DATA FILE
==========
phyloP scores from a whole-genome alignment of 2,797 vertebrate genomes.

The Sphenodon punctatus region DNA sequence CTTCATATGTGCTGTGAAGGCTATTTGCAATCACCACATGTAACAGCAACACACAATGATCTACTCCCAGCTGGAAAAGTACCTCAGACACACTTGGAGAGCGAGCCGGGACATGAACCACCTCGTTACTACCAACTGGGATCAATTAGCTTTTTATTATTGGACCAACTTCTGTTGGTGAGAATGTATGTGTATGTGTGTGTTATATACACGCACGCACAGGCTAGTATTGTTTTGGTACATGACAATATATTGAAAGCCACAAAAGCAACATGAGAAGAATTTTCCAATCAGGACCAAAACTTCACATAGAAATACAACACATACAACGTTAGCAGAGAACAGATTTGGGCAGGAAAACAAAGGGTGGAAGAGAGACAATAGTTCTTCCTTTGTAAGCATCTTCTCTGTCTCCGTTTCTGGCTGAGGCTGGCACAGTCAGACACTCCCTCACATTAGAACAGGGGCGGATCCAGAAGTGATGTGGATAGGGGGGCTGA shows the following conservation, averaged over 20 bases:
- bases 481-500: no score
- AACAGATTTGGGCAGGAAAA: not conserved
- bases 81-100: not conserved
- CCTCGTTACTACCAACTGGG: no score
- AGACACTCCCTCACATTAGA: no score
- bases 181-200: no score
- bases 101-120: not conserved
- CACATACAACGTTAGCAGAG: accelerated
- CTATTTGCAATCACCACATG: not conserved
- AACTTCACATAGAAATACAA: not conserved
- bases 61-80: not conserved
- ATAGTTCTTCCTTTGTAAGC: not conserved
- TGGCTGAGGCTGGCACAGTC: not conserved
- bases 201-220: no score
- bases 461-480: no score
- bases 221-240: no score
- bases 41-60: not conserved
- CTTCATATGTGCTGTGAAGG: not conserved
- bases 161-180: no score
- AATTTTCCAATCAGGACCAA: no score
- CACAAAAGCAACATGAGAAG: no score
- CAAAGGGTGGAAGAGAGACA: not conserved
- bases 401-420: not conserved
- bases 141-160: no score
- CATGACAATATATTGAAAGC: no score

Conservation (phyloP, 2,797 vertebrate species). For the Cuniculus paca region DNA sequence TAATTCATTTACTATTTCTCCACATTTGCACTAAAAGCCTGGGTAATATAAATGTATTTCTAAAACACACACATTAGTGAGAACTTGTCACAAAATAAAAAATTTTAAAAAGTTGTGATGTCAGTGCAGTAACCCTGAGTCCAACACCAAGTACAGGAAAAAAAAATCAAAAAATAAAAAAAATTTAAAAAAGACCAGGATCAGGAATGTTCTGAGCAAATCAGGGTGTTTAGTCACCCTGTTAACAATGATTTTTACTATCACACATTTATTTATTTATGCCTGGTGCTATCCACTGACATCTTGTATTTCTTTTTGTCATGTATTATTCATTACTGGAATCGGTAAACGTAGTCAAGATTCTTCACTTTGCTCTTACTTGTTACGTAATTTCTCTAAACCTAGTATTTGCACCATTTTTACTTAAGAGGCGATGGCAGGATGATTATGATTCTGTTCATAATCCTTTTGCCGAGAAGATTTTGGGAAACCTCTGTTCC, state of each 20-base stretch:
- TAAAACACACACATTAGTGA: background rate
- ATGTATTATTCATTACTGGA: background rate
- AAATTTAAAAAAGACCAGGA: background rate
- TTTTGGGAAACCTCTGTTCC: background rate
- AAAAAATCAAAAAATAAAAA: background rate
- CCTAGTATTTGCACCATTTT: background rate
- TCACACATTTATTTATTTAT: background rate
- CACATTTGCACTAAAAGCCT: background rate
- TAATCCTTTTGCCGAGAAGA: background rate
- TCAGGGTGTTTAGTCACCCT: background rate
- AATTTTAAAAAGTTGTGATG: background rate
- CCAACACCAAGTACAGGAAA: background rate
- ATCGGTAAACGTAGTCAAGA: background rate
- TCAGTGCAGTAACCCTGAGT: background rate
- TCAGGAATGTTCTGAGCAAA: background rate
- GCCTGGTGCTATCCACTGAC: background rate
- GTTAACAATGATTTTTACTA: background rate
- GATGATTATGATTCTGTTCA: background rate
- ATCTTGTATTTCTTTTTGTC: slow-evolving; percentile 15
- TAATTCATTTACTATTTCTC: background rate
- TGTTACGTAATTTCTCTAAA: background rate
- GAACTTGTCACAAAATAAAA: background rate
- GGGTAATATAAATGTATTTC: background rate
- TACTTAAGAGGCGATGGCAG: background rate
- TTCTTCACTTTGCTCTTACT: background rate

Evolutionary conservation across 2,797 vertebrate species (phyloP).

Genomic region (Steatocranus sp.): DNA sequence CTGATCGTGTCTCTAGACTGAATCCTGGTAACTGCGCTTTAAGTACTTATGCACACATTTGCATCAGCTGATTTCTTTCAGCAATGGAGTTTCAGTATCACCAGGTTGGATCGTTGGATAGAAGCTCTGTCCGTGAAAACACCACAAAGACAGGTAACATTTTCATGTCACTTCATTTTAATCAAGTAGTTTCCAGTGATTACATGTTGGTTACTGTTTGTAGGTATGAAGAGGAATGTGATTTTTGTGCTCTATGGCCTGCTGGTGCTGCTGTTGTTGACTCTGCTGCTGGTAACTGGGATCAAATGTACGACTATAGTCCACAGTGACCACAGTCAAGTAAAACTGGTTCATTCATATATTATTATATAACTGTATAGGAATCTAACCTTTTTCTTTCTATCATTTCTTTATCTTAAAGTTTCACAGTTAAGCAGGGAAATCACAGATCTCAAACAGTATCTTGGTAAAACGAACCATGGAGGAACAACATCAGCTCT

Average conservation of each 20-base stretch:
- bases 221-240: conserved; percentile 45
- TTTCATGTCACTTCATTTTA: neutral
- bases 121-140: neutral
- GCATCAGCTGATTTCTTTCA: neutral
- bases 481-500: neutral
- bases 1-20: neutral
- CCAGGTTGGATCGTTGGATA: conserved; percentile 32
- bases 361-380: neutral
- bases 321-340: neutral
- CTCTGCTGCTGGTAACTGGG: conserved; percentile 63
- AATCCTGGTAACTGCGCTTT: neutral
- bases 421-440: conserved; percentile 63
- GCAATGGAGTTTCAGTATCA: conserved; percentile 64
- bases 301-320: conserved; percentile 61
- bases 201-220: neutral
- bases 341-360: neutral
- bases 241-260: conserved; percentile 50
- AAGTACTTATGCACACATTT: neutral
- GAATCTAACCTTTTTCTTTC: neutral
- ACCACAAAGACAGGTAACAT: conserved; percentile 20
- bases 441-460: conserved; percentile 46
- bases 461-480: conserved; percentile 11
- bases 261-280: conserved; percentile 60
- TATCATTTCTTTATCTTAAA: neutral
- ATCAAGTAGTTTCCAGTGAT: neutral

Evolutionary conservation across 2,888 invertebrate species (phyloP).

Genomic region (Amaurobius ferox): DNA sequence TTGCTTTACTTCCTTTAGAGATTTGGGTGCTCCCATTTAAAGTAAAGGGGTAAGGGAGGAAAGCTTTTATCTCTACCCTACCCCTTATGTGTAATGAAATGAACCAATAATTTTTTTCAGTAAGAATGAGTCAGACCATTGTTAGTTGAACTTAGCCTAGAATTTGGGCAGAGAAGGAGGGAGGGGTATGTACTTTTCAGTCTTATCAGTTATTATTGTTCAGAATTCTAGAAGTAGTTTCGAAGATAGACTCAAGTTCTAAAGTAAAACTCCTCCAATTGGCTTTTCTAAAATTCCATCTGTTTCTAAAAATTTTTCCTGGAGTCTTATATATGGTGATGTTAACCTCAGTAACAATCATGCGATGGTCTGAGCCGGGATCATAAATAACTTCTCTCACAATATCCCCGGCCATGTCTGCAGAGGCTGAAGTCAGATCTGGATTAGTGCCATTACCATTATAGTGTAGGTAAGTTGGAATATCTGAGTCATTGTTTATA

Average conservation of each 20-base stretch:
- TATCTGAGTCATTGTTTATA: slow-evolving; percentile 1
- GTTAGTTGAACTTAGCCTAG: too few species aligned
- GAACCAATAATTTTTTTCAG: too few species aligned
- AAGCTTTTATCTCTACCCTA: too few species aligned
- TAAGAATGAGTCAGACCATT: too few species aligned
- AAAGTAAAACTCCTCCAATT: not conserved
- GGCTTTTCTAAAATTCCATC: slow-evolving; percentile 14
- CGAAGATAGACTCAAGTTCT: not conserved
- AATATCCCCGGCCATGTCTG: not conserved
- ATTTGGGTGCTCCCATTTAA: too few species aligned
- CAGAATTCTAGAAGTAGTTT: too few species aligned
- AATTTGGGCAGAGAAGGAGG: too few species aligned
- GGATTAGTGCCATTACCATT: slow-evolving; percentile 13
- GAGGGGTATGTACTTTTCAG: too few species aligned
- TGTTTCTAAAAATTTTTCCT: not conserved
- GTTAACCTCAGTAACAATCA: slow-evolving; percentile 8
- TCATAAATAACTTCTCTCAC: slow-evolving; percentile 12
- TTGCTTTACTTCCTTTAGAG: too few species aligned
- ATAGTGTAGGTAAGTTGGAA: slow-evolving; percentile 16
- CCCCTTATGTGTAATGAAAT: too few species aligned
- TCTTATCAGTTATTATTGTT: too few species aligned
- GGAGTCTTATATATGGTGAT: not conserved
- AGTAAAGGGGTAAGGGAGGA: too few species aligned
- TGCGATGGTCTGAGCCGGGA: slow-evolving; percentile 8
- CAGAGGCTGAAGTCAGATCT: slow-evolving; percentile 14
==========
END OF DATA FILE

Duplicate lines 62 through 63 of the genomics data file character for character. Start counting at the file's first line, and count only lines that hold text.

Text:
- bases 1-20: neutral
- CCAGGTTGGATCGTTGGATA: conserved; percentile 32